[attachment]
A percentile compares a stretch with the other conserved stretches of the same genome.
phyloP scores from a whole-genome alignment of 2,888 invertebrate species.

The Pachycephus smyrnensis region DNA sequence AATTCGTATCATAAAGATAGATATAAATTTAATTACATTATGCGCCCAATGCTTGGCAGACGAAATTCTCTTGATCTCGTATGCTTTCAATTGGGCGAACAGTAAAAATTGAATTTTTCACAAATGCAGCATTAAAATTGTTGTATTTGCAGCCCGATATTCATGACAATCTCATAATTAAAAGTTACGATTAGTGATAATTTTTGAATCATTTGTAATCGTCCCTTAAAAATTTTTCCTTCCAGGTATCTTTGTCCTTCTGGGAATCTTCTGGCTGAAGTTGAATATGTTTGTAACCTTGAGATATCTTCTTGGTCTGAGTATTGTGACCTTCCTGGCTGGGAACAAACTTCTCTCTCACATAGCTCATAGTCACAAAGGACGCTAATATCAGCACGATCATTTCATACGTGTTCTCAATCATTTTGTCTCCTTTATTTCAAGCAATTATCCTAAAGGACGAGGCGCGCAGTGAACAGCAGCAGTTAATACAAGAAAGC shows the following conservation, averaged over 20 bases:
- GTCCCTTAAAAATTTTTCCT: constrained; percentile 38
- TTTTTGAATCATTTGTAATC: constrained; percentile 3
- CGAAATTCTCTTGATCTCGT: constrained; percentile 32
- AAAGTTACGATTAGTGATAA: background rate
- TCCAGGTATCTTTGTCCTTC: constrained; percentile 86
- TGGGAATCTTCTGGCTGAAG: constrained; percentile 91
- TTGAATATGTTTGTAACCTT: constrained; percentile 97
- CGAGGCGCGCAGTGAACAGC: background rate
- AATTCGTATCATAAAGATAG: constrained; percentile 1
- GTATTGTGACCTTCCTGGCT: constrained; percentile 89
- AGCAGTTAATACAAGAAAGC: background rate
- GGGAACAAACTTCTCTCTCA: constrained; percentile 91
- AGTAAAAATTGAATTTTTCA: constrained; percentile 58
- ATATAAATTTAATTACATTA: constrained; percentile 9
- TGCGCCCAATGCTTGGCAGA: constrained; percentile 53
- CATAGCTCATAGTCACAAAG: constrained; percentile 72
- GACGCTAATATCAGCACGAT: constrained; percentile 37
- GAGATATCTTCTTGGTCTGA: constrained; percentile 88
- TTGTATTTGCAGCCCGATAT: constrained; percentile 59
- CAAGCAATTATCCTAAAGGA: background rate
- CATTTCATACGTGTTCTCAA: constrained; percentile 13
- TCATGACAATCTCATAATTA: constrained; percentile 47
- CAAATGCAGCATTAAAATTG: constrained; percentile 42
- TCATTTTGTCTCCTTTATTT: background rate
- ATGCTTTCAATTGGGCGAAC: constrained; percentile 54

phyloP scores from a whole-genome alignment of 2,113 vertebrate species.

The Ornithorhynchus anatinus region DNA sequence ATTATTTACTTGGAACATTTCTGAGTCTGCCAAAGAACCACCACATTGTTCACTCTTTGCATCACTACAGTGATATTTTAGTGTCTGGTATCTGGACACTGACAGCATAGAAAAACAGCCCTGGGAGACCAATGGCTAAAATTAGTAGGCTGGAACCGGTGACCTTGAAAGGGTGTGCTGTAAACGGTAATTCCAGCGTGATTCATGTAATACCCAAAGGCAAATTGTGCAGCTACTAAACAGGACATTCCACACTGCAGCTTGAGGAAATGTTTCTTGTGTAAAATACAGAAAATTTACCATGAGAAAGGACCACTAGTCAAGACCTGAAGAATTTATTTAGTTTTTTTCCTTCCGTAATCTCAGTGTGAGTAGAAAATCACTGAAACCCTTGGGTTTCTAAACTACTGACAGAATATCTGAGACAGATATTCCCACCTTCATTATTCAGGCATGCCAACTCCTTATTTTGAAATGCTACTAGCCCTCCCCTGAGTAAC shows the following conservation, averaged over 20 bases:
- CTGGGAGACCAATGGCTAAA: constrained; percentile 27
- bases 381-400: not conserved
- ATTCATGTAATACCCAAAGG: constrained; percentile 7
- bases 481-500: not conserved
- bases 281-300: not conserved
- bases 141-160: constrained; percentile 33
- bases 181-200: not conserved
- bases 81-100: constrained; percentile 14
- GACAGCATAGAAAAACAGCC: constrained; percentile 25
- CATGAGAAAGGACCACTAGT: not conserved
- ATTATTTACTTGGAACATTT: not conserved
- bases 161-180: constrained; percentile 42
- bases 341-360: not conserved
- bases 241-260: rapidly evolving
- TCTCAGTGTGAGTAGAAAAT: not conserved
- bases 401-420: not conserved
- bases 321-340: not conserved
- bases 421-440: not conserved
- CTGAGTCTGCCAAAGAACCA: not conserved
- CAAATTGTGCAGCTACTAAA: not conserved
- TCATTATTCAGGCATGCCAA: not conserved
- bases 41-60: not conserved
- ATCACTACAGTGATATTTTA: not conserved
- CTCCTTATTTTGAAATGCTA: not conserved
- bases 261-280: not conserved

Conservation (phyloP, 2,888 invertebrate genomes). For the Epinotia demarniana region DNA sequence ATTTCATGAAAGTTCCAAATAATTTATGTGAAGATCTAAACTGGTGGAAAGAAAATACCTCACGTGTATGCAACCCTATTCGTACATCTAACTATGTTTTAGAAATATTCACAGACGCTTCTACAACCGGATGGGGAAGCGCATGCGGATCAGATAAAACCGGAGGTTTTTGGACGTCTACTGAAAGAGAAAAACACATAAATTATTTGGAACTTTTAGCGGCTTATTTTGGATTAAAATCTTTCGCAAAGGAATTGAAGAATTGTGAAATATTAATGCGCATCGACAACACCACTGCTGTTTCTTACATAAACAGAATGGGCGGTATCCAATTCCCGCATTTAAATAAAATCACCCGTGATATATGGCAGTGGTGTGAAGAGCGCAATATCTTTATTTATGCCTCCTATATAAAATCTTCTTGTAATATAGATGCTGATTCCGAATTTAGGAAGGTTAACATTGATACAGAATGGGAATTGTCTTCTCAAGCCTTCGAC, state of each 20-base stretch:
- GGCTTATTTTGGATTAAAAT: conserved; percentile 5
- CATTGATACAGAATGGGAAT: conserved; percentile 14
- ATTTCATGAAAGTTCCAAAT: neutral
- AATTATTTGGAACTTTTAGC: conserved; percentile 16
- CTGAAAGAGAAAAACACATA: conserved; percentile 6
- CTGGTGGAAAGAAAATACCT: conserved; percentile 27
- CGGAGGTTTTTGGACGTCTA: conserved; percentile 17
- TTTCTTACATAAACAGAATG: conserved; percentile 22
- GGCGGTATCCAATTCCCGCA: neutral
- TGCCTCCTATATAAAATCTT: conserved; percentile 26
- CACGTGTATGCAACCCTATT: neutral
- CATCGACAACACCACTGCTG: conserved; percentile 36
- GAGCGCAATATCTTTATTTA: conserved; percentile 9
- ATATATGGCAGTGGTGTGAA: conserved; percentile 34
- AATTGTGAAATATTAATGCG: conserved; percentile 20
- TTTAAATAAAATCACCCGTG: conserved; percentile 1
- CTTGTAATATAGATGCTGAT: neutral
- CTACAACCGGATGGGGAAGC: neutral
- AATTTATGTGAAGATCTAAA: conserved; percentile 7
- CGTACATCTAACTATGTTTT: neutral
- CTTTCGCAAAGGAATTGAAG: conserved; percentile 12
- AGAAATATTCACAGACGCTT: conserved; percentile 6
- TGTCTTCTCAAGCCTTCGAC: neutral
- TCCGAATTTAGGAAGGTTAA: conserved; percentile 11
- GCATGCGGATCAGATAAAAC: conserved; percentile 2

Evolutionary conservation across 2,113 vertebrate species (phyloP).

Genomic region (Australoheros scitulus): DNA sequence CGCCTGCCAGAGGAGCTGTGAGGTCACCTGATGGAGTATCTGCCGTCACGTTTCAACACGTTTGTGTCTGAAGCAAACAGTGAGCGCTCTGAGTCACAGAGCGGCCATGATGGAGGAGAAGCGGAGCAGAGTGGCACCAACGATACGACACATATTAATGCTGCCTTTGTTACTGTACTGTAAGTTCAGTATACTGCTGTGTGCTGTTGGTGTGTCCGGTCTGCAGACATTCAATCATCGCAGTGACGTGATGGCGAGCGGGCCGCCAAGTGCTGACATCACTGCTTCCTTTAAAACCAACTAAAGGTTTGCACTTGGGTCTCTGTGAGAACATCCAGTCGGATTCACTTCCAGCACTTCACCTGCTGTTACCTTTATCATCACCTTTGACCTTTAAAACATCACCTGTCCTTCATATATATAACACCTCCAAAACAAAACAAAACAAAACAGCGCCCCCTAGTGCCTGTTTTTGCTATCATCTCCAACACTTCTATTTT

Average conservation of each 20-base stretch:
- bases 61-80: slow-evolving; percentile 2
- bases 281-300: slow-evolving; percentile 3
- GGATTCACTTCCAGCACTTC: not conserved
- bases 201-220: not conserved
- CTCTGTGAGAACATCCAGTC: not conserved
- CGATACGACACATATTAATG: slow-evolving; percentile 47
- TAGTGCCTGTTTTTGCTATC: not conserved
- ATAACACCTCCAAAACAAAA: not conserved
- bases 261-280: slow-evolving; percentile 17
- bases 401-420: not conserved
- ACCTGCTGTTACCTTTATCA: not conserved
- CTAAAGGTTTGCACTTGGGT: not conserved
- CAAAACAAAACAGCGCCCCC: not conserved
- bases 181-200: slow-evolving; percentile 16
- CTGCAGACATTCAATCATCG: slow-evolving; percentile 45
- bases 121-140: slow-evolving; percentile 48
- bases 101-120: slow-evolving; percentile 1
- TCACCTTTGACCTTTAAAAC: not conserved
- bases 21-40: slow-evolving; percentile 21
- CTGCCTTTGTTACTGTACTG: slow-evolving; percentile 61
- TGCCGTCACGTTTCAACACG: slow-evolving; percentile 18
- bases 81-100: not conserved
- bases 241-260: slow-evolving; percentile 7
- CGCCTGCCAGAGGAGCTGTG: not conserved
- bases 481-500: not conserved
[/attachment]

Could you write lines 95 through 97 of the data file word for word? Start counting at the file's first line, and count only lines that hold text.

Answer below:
- ACCTGCTGTTACCTTTATCA: not conserved
- CTAAAGGTTTGCACTTGGGT: not conserved
- CAAAACAAAACAGCGCCCCC: not conserved